As Formula 1 comes out of its “summer break,” the Telenovela of a race series returns to bore the fans. Here are my 5 ideas that could bring the excitement back to the track.
Nearly all the excitement and intrigue exists off the track while the races themselves seem like parades. Modern tracks with near infinite run-off areas, flailing attempts at cost cutting, ever changing and inconsistently applied rules, a façade of greenwashing, and the FIA’s inability to manage the sport contribute to dreadfully dull races. The troll that runs the circus continues be more interested in placating dictators than actually putting on a show.
If F1 is supposed to be the pinnacle of motorsport with the most advanced machines then we’d get back active suspension, ABS, traction control, and active aero among other things. Here are my fantasy changes to the sport to mix things up, make the races less predictable, and generally more exciting. While I’m sure Bernie Ecclestone would love to be able to charge me for the privilege of commenting on Formula 1, I’m going to do the next best thing and give it to him for free.
Fix 1: Qualifying
This one is tough because for the 2016 season changes were attempted that made no sense and honestly wouldn’t have affected results and were dropped after a few races. But for the last two years, going on three, we’ve had one team so dominate qualifying that even the current format has become dull.
Flip a Coin
In GP2 and other series, qualifying sets the grid for multiple races with one race having a normal grid and the following a reversed grid. F1 won’t get around to having multiple races on the same weekend on the same track, so simply randomly choose at the completion of qualifying whether the cars will grid the race in qualifying order or in reverse. To keep teams from attempting to get mid-pack positions, award driver’s championship points for pole through 5th.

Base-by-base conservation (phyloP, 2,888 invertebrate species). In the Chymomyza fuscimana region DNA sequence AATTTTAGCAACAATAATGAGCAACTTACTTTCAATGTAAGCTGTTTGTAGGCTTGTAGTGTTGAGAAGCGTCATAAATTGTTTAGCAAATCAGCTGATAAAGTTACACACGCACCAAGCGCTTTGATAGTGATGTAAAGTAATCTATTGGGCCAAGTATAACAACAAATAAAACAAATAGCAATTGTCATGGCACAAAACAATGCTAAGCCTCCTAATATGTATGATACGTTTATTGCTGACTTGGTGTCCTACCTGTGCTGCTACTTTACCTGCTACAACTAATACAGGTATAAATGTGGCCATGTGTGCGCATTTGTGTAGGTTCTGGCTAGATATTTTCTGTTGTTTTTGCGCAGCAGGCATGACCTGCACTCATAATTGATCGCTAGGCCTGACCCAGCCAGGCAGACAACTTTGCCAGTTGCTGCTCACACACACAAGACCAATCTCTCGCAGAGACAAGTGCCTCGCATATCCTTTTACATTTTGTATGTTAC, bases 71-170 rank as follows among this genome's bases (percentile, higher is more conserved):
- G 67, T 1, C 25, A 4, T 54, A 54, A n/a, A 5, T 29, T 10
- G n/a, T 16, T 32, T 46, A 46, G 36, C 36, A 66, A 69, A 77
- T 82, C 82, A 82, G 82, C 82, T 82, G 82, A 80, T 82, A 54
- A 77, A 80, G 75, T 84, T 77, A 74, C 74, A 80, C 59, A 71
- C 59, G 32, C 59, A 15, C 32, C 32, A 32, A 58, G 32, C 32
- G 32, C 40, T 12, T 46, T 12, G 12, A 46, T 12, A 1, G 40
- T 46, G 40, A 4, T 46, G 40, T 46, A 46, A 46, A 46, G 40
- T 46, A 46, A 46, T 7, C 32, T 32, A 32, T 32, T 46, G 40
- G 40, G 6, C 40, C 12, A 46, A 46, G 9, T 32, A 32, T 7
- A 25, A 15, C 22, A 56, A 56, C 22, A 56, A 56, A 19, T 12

Scrap the current format entirely. On Saturday, put all the drivers in Porsche Cup cars, run a 20 lap sprint race, and finishing positions of this race determine the grid on Sunday. The grid for the qualifying race can be determined by the reverse placing of the previous race. You won the last race, you start the qualifying race last, etc. Qualifying stops being a test of who has the fastest car, but who is the best driver as they all get the same equipment.
Fix 2: Bring Back Testing
The biggest argument against testing has always been cost. The teams with the most money could effectively run shadow teams and thousands of hours of running to develop the car and drivers throughout the season. It’s certainly how Ferrari was able to maintain dominance in the Schumacher era.
But we need testing. The smaller teams are still losing out to the big money. Instead of testing, though, it’s computer modeling and simulators that are winning the day. Additionally, new drivers are being thrown in the thick of things with almost no time behind the wheel of these cars. This creates a safety issue with drivers like Pastor Maldonado never really coming to grips with their cars and causing many accidents.
So bring back testing, but in a regulated fashion. Limit the number of hours of testing a team has between each race weekend. Make that limit inversely proportional to the team’s current world championship standing. Your team is dead last? You get 20 testing hours between the end of the race until the following Friday practice. Your teams is first? You get no testing hours, 2nd in the standings gets 2 hours, 3rd gets 4 hours, 4th gets 6 hours, 5th gets 8 hours, etc, etc, etc. Use the time before the next race weekend or lose it.
Fix 3: More Engine Development